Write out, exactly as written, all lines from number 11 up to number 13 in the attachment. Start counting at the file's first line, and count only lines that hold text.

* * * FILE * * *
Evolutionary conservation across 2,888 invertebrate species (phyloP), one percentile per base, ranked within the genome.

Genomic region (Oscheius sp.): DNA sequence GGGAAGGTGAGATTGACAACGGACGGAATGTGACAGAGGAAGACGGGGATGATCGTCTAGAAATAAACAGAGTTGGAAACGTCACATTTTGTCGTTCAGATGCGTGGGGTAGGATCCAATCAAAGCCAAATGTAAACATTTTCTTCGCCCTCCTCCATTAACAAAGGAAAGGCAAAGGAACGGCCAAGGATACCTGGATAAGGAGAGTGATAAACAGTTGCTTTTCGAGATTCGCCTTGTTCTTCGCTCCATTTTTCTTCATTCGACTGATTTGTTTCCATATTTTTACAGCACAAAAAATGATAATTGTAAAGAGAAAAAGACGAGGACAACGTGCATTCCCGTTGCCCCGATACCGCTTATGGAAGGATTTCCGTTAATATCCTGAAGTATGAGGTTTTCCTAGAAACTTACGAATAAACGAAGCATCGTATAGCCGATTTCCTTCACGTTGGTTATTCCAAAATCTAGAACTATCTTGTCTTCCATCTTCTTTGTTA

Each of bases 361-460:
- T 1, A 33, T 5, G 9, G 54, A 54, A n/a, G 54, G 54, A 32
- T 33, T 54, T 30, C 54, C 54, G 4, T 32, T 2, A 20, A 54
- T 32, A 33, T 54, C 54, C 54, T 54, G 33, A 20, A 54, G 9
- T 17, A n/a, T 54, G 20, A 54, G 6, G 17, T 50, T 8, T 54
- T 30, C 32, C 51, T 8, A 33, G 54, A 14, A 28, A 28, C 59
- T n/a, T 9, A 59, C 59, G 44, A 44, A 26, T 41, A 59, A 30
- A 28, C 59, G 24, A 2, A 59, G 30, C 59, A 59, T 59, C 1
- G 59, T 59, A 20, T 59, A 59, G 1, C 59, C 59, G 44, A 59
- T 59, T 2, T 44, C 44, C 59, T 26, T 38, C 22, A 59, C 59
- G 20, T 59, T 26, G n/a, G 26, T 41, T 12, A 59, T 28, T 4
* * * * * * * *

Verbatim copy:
- G 59, T 59, A 20, T 59, A 59, G 1, C 59, C 59, G 44, A 59
- T 59, T 2, T 44, C 44, C 59, T 26, T 38, C 22, A 59, C 59
- G 20, T 59, T 26, G n/a, G 26, T 41, T 12, A 59, T 28, T 4